You will remember it's been vastly reported that in the case of a Dolphins sale to a new owner, Parcells would have 30 days to opt out of the remaining three years of his four-year deal. And, if he decided to do that, the Dolphins would owe him the sum of his remaining salary and he could then go immediately to another team without any repercussions to himself or that new team he might go to.

It seemed like a gigantic hammer Parcells could wield if he decided to do so. He has decided not to do so.

But part of the reason Parcells isn't pounding that hammer could be the fact it doesn't require its immediate use as previously thought. Parcells has declined to give specifics of where exactly the reports of the clause were accurate and where they were not. But it stands to reason that Parcells, who has said he will remain with Miami, is doing so in part because he wants to be in Miami and also because his options either aren't as wide open as we thought or are perhaps much more wide open than we thought.

It will be interesting to see if Parcells addresses this issue during his media availability with former employer ESPN today. Parcells has not returned a phone call to his cellular phone. 

January 29, 2009

NFLPA: Stephen Ross made a wise investment

The National Football League Players Association has a lot on its plate the coming months and years.

In March, the players' union will look to elect a new executive director and you should keep you eye on this process because two of the favorites to replace Gene Upshaw, who passed in August, are former Dolphins teammates Trace Armstrong and Troy Vincent.

Long-term, the NFLPA has to be worried about the fact 2009 is the final capped year off the current collective bargaining agreement, 2010 is scheduled to be uncapped, and the threat of a lock out hovers over the league for 2010 or 2011 absent a new agreement.

In preparing for negotiations that could lead to a new agreement, the NFLPA commissioned a Chicago-based economic team to study the state of the league's 32 teams. The conclusions, based on court documents, and other data, concluded that NFL teams rose in value at a rate of 14 percent the past 10 years, with the average price of a franchise going from $288 million to $1.04 billion. No team obviously opened its books for this study except the Green Bay Packers which are a public-owned team.

The study further concluded that in the last year, the average team made $24.7 million in profits and rose in value $82.6 million for a total of $107.3 million in total annual return. This means that in tough economic times, each NFL owner got about a 10 percent return on his team.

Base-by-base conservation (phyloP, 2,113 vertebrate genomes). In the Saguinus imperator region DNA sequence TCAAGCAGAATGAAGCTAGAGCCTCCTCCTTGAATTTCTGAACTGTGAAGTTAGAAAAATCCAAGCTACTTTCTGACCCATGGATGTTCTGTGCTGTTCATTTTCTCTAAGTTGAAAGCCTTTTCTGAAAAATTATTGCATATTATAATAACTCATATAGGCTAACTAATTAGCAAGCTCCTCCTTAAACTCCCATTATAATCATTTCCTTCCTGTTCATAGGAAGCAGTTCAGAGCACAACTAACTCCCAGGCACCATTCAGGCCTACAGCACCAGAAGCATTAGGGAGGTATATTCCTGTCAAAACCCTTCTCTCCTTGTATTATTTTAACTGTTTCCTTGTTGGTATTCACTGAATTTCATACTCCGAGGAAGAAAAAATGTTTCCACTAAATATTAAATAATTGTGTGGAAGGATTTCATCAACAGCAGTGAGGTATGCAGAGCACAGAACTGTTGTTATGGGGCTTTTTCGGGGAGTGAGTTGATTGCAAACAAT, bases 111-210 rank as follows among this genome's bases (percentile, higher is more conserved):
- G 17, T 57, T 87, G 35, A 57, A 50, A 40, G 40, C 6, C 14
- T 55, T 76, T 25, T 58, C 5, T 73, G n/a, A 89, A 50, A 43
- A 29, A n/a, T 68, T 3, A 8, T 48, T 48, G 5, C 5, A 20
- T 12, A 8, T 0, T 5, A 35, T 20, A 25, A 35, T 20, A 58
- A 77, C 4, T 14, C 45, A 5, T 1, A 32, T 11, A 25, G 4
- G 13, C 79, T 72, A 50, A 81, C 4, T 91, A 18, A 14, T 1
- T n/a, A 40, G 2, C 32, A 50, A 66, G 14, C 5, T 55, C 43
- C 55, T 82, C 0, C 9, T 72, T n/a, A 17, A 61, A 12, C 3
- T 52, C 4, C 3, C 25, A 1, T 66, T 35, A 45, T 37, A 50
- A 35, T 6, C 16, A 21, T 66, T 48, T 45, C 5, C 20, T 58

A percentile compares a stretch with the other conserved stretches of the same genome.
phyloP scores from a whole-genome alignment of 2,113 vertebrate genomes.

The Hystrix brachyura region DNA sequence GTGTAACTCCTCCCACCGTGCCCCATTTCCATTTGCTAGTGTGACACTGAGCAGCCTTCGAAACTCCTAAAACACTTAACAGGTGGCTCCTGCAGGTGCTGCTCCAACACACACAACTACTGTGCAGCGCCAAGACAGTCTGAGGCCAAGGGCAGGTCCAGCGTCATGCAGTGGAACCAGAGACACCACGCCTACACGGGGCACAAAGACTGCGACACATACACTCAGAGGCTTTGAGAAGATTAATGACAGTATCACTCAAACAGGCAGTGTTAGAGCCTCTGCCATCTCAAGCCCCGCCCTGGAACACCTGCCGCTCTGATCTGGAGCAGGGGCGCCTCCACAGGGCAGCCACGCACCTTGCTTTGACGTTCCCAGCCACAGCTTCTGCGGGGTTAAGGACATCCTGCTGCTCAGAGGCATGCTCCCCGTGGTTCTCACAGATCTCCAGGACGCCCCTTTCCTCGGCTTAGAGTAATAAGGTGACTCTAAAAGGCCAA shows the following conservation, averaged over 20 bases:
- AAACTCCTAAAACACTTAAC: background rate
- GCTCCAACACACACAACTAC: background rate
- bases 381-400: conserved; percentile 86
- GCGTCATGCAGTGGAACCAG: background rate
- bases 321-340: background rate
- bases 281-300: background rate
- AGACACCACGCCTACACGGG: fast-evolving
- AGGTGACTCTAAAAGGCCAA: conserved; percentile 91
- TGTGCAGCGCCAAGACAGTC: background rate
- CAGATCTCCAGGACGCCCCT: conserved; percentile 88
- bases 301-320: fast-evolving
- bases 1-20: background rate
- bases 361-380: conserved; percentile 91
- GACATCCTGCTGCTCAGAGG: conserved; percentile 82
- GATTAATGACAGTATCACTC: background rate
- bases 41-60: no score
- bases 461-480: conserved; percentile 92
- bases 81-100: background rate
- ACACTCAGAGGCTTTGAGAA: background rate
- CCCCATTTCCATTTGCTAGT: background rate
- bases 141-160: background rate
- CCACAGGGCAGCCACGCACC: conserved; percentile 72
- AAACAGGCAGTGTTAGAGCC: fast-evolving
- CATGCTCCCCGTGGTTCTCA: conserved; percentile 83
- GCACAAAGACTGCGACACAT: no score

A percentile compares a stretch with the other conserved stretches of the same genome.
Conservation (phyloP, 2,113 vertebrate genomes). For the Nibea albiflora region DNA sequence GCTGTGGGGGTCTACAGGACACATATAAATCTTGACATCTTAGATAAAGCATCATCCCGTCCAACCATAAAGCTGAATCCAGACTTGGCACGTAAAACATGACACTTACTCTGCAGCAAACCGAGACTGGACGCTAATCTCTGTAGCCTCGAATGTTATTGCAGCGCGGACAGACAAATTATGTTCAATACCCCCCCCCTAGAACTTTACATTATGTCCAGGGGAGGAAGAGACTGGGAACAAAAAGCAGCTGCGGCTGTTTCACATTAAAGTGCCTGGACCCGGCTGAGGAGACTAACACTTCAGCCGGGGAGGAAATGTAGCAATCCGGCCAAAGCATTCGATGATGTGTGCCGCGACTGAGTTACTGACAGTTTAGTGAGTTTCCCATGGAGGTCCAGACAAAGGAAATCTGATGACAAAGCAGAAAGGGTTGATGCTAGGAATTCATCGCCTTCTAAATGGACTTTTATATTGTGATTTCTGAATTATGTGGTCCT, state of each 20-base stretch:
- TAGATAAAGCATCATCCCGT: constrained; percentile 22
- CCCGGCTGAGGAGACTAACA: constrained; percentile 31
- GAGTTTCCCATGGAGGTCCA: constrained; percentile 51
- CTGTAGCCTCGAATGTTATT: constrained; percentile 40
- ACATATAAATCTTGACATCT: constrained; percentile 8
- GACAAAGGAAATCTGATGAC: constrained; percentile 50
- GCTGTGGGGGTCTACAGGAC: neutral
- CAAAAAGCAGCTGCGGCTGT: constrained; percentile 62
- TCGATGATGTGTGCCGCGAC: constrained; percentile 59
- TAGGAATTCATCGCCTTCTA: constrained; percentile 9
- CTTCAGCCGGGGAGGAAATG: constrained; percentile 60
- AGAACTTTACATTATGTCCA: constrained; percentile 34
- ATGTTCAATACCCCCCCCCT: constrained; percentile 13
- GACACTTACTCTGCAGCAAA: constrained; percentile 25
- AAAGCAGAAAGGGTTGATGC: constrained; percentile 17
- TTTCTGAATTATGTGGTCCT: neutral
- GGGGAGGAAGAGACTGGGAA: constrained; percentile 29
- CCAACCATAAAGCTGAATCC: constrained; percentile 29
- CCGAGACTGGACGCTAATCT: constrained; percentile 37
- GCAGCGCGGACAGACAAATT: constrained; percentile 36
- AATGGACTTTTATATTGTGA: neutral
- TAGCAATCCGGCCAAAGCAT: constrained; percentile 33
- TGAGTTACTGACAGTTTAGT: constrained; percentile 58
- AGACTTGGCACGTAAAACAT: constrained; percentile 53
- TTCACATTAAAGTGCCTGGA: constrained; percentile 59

Applying the formula to the Dolphins going forward, Stephen Ross can expect a 10 percent return on his $1.1 billion investment next year, or $110 million. Obviously, that is an approximate projection that doesn't take into account the unpredictability of the current economy.

There are also factors at play for Ross that don't apply to other clubs, such as the debt load he carries for Dolphin Stadium. [Some of that debt will be paid if and when Ross sells naming rights to the facility, which he is expected to do.]

The point the NFLPA is making is that, even as some NFL owners are crying poverty as they look for rollbacks on the players getting 60 percent of the gross revenues, their teams are basically licenses to print money.

Good thing Ross decided against raising ticket prices for 2009.

January 28, 2009

No Dolphins of note in Super Bowl is good news

Dolphins vice president for media relations Harvey Greene and I were talking about the two Super Bowl teams here in Tampa, going over their rosters, and we realized for the first time in a while there are no former Dolphins of note playing in the NFL's championship game.

And that is a good thing.

You have no idea how painful it was last year walking among the tables set up for player interviews and seeing so many former Dolphins starters or stars.

Larry Izzo, Sam Madison, Heath Evans, Wes Welker were among the former Dolphins at the Super Bowl last year.

Adewale Ogunleye in Jan. 2007.

Terrell Buckley, Keith Jackson, Keith Byars, and Jeff Dellenbach in years before that.

All were good players, all were obviously valuable enough to help one of the NFL's two best teams reach the Super Bowl. And all had been discarded by Miami.

The only player in this Super Bowl who ever played a regular-season game for Miami is Arizona defensive tackle Bryan Robinson. He played for Miami on the terrible 2004 team but was hardly a staple and hasn't really been missed.

So the fact this year there is not one former Dolphin that is a guy the Dolphins might still wish they had says something about some of the moves the Dolphins made this year. It says Miami did not release or fail to re-sign a player that had so much left in the proverbial tank as to be able to go to a very good team and contribute.

It says the Dolphins, who signed and discarded players at a high rate in 2008, didn't discard anyone of exceedingly high value.